Foreign banks have stopped offering trade credit for oil imports to Pakistani refineries and suppliers are seeking payments upfront to avoid any potential problems resulting from the political turmoil that is currently prevailing in the country. A source from the oil sector told a local news publication; “The politically-tense Pakistan is likely to face fuel shortages in days to come as international banks have refused to confirm the letter of credits (LCs) for oil import orders citing “high country risk” alert.”
Trade credit for oil imports in jeopardy
As per the rule, LCs are opened by the local banks for the import of crude oil from the global market, but, international banks confirm the LCs of local partners in order to provide a guarantee to the exporter. Under the guarantee, if a Pakistani bank defaults on a payment to an exporter, its international counterpart pays the amount. But, due to the ongoing political situation and tumbling economy, the situation does not seem good for the market. As the source said; “The deadlock has created a serious credibility crisis for the country in the global market.”
Talking about the Srilankan crisis, the source said that Pakistan is looking like another country to face the same situation in the coming days. “Following the Sri Lanka default, an overall negative environment emerged in Pakistan, being perceived as the next country heading towards a default after a serious balance of payment crisis and a huge erosion of foreign exchange reserves. This situation has not only severely dented Pakistan’s credit rating, but it also has added to the country’s risk especially for confirming the LCs,” it added.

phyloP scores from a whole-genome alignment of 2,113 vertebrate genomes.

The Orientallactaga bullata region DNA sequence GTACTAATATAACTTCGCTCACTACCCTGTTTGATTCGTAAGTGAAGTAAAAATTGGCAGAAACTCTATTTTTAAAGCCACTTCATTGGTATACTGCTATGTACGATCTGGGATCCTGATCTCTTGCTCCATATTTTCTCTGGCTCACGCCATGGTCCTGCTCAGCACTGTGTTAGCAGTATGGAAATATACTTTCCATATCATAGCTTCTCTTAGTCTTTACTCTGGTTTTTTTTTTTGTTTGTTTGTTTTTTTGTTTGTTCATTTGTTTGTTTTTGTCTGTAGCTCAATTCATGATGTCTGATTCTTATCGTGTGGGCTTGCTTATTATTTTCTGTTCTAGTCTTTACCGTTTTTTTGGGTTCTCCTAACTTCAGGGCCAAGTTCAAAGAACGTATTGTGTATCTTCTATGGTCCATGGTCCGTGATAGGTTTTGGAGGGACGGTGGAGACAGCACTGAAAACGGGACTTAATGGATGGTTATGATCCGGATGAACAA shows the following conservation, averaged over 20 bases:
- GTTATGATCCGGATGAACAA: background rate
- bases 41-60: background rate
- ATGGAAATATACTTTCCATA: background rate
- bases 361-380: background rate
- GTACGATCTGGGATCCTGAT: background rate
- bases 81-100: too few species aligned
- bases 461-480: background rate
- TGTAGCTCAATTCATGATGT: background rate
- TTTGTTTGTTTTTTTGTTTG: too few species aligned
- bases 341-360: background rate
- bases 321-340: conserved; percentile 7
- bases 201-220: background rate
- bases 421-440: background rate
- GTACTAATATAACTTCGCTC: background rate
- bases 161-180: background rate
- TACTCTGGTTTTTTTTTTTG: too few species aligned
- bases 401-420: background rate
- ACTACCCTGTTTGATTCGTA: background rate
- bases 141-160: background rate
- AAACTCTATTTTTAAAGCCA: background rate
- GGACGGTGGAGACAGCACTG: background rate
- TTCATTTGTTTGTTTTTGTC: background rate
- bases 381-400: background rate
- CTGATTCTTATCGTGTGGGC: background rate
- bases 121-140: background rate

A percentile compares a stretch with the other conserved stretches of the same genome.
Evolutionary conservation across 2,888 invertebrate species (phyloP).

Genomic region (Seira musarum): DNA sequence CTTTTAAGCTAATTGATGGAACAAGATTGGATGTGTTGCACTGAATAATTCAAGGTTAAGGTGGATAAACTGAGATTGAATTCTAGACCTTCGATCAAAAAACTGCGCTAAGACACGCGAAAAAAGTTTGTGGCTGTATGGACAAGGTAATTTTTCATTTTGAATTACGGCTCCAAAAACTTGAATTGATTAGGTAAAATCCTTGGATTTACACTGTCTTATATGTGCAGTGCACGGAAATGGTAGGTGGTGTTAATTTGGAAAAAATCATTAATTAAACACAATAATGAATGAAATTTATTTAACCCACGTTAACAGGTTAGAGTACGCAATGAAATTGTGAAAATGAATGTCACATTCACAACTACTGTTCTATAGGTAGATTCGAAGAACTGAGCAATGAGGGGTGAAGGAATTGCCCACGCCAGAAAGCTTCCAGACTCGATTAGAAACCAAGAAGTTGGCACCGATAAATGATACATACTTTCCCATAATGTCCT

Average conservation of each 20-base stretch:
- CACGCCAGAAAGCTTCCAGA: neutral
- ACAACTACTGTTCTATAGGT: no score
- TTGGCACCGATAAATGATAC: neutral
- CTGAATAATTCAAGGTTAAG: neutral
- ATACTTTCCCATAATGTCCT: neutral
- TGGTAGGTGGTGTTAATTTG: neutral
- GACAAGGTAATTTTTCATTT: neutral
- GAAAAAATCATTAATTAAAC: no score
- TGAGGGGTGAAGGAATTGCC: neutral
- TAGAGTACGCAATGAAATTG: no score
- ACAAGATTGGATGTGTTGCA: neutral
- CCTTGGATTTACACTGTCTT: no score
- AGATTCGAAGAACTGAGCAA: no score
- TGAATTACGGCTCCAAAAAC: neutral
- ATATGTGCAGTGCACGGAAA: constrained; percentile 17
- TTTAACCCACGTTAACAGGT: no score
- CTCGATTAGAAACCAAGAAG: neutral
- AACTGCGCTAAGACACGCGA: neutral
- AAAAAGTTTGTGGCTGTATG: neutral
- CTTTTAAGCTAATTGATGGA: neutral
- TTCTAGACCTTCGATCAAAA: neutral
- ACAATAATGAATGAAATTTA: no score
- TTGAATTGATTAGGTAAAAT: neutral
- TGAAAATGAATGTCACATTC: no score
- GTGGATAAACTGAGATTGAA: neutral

Oil refineries are in serious trouble
The sources said that in particular, three refineries are in utmost trouble due to non-confirmation of their LCs, their planned crude oil cargoes would not arrive in Pakistan, resulting in reduced refining operations. It is pertinent to mention here that Pakistan is already struggling to ensure a smooth supply of petroleum products in view of their rising global prices and the government’s policy to keep the prices low through subsidies on petrol and diesel. The source disclosed that the oil sector has taken up the issue with the government and Secretary Petroleum held a meeting with the oil sector people to resolve this issue the Secretary Petroleum has assured the appropriate action is being taken to resolve the issue.